Cotton represents one of the most complex sustainability challenges of our time – approximately half of all clothes are manufactured using this versatile and historically important fibre, and tens of thousands of livelihoods depend upon it. However, this crop is notorious for its heavy dependence on chemical insecticides and pesticides. A shift to more sustainable and environmentally friendly practices in the form of organic cotton farming could provide the ultimate benchmark for sustainability – both for this valuable crop, and our invaluable environment.
In a documentary coming out later this month, Alexandra Cousteau – a globally recognized leader on water issues, and yes – descendant of Jacques-Yves Cousteau – teams up with National Geographic and sustainability experts at global fashion giant C&A to present ‘For the Love of Fashion’, which provides a window into more sustainable cotton practices and aims to show that more sustainable cotton has significant advantages for both people and the planet.
You can watch the trailer here: https://www.facebook.com/AlexandraCousteau/videos/10153741515529888/
The 60-minute film follows Alexandra, who has been involved in over 100 award-winning short films on global water issues, in her travels across India, and her interviews with sustainability experts in Germany and the USA emphasizing the global need for more organic cotton. She meets with local cotton farmers in Madhya Pradesh, India, whose lives have improved considerably after changing from conventional cotton farming practices to more sustainable methods of production:
While 2.4% of the world’s crop land is planted with cotton, it accounts for 24% of the global sales of insecticide and 11% of the global sales of pesticides. Deborah Armstrong, Executive Vice President of National Geographic Partners Europe noted: “National Geographic believes in the power of science, exploration and storytelling to change the world. How clothes are produced has an impact on our environment in a way that few people think about day to day. ‘For the Love of Fashion’ will highlight this impact, and potential solutions, in a manner that engages our audiences all around the world.”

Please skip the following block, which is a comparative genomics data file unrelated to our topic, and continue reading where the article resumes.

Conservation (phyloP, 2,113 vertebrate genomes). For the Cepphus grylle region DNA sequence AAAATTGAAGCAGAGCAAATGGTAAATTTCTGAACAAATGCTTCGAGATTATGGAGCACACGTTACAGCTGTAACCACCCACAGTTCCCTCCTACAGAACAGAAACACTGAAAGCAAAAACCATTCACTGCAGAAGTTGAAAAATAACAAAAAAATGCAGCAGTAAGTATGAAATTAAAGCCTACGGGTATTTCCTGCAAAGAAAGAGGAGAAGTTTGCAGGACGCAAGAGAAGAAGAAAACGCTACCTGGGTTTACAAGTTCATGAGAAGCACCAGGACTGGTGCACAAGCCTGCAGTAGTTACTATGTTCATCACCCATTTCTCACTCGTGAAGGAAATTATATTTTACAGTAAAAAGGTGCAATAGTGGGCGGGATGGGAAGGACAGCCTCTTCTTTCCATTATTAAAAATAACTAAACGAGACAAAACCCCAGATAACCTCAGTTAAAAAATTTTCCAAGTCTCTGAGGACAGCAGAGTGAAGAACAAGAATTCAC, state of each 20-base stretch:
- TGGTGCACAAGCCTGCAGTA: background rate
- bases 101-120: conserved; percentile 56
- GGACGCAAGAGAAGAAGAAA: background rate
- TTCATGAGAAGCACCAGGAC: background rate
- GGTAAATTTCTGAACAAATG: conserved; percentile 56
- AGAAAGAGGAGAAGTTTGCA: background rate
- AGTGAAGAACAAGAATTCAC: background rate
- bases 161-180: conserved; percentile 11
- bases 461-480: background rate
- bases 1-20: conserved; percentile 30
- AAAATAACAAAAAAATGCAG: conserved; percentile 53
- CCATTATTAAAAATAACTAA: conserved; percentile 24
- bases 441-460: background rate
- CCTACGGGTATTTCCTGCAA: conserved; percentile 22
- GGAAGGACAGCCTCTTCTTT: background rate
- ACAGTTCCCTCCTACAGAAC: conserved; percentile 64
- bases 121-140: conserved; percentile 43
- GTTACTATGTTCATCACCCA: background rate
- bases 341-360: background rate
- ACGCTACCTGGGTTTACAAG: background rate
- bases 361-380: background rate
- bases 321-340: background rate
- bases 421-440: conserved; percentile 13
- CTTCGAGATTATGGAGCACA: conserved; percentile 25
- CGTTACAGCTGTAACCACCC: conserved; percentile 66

And while changing the ingrained habits of such an established industry is of course hugely challenging, increased demand from consumers is slowly but surely getting the message to suppliers that organic production can in fact increase their profits too; and in 2014 the Organic Trade Association reported the largest increase in acreage devoted to organic cotton farming for 20 years.
“It’s not easy to grow organic cotton,” said Laura Batcha, CEO and Executive Director of OTA. “These latest numbers show the genuine commitment of organic growers to produce cotton in the most environmentally friendly way, and to respond to an increasing desire by consumers for organic fiber. Today’s consumers want to incorporate organic not just in the food we eat, but in the clothes we wear, the sheets on our bed, and the mattresses on which we sleep.”
Sales of organic cotton have grown significantly in recent years as consumers increasingly seek out sustainable, chemical-free fibres; and organic textiles are now the largest non-food organic category in the market, with organic fibre sales in the U.S. closing in on $1 billion in 2013 – promising numbers.
With educators such as National Geographic, passionate spokespeople such as Alexandra Cousteau, an increasingly educated public and big business all on board, the potential for moving to cotton which is truly sustainable is beginning to look more and more achievable.
C&A representatives share their aspirations for sustainable cotton:
Sources and further reading: